Thank you, Mr Deputy Speaker. At times of crisis, we come together. I have been inspired by the generosity and everyday solidarity of my own community in Liverpool, West Derby: mutual aid groups, initiatives to tackle social isolation, the distribution of food to the vulnerable, and community PPE production lines set up to supply frontline workers who have been left unprotected by the failings of the Government’s response. The coronavirus has at the same time kept us apart and brought us together.
But a crisis also shakes the foundations of the status quo. It poses questions about how our economy is run and who it is run for. When the Government released their list of key workers, it was a long-overdue recognition of the people who really keep our country moving: not the corporate executives or the hedge fund managers, but the nurses, the cleaners, the porters, the posties, the transport workers, the shop workers and so many more—the working class in all its diversity.
Just weeks earlier, many of those same workers were being labelled low-skilled by the Home Secretary. That goes right to the heart of the problem, because when the Government say low skilled, what they really mean is low paid or underpaid. Indeed, the Resolution Foundation highlighted that 61% of English care workers are paid below the real living wage. The way work is rewarded in this country is completely detached from the social value that it creates. We overvalue those at the top and we undervalue those at the bottom.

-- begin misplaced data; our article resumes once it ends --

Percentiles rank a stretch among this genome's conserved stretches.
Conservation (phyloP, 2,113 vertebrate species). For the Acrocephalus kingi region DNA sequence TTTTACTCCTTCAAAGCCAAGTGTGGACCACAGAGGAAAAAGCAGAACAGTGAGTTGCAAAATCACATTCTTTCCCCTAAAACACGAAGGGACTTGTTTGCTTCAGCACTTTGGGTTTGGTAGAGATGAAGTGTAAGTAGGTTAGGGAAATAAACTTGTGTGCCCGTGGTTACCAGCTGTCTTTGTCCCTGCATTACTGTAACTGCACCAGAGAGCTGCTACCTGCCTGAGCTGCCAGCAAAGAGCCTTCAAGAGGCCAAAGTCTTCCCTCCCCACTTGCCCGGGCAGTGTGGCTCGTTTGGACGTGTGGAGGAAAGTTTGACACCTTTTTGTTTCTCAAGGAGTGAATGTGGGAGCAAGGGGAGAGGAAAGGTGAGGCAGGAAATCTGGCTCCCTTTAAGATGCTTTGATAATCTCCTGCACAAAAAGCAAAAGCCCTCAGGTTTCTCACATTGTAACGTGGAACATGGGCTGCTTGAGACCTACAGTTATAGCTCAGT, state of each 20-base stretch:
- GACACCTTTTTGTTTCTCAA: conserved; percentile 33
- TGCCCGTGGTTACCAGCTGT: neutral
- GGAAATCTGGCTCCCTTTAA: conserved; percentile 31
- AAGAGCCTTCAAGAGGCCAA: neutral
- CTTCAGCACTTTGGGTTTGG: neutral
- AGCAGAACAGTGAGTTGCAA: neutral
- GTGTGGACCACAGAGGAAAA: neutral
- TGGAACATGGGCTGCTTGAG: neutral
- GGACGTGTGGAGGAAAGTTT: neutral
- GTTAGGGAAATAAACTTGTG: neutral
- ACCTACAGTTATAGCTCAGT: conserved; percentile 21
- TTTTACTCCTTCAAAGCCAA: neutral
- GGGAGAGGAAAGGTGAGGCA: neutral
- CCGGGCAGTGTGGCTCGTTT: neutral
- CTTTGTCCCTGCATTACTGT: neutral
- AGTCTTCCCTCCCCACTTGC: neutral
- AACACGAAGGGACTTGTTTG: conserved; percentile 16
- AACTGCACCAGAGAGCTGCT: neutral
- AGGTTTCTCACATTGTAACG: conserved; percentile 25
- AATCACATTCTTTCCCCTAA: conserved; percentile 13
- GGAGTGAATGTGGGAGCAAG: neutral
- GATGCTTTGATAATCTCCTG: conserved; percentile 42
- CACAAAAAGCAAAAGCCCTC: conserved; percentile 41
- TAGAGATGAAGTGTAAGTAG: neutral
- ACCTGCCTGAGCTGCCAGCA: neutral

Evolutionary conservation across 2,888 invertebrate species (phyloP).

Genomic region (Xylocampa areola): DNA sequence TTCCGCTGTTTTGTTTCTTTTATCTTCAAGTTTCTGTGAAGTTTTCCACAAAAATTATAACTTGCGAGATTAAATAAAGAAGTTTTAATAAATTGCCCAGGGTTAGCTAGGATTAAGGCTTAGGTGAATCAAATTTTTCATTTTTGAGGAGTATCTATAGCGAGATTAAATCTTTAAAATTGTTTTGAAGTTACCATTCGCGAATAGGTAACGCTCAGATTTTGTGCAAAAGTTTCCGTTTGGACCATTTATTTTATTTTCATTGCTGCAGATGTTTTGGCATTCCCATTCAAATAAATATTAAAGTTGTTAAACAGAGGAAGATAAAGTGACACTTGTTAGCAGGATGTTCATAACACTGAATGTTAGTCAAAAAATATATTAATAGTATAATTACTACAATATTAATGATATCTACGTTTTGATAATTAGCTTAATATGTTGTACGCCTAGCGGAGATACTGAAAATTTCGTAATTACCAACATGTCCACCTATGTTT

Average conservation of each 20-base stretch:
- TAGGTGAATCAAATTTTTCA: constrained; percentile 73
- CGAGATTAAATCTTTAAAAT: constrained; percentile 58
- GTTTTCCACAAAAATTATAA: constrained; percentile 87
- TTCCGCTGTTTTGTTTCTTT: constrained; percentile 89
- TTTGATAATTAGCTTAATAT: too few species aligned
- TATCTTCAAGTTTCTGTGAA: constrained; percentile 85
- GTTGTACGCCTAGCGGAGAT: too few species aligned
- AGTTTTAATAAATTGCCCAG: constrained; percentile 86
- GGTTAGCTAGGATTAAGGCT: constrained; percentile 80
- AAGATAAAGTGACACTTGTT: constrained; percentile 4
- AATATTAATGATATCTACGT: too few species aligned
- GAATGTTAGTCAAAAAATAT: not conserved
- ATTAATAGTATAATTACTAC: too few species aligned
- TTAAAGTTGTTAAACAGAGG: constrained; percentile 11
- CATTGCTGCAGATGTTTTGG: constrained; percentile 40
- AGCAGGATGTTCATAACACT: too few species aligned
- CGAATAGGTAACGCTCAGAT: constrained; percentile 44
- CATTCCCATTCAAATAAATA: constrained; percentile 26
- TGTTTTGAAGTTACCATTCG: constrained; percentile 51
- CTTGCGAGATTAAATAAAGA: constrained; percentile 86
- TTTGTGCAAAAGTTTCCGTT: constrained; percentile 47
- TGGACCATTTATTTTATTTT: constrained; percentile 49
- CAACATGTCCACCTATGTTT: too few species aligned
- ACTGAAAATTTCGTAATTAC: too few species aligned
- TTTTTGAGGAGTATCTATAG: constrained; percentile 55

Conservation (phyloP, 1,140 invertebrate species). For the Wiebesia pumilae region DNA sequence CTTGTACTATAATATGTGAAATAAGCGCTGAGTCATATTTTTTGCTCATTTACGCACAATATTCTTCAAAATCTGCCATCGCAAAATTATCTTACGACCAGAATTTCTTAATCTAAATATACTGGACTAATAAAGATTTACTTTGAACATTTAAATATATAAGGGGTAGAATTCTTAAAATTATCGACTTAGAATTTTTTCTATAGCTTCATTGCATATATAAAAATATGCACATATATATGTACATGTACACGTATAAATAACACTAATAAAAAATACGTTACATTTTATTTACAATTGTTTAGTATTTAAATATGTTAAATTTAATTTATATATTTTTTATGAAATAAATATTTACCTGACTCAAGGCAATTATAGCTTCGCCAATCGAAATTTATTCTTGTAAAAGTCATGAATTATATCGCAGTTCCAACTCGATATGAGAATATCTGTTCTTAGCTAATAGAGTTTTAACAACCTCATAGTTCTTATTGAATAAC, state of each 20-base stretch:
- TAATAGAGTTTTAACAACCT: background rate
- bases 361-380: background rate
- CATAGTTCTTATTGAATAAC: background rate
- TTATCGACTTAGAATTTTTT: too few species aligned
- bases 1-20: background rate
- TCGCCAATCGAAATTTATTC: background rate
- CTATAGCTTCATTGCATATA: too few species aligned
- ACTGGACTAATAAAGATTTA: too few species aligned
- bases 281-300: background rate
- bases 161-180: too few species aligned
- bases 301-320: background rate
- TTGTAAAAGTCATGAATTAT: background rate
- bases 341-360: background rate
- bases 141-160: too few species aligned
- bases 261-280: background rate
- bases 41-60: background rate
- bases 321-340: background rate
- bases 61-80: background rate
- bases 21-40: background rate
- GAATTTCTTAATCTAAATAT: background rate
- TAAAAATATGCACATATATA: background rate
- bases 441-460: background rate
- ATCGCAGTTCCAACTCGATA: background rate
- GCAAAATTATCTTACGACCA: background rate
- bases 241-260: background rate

While I do not want to put a dampener on the collective appreciation when our nation comes together every Thursday to applaud our key workers, that applause will ring hollow if we do not also give those same workers the PPE, the testing and then the pay rise that they deserve. This crisis shows that the real wealth creators are those at the base of society, not those at the top.
That fundamental truth has to be central to the debate about where the burden of this crisis should fall. Working-class people were forced to pick up the bill for the last crisis through austerity. The choice was made, following the last crisis, to have the most sustained funding squeeze in NHS history. The choice was made, following the last crisis, to make cuts to social care, with more than £7 billion cut from council budgets. The choice was made following the last crisis to let emergency stockpiles of PPE dwindle and go out of date. Those damaging and short-sighted choices crippled our ability to respond to the situation we find ourselves in, as pandemic planning became just another casualty of austerity.
Once again, the Government have a choice to make. This time they must learn from their mistakes and not follow the bankrupted doctrine of austerity or the words of its architect, George Osborne, who continues to promote it despite witnessing the dire consequences of his actions during this crisis.
Never again can the consequences of a crisis be heaped on those least able to bear it. We know that extreme wealth in this country is accumulated by taking rather than making. Indeed, the TUC recently highlighted that some hedge funds are raking in billions as a result of this crisis, while careworkers, who are putting their lives on the line, can barely scrape by.
This time, instead of squeezing wages for those at the bottom, we should ensure that those at the top pay their fair share. Instead of cutting funding for our vital public services, we should restore them to properly funded, publicly owned institutions that we can all be proud of. Instead of bailing out corporate tax dodgers and big polluters, we should prioritise people and communities. If we want appreciation for our key workers to be more than just empty gestures, let us take this opportunity to restructure our economy so that it works in their interests. In other words, let us build a society that works for many, not the few.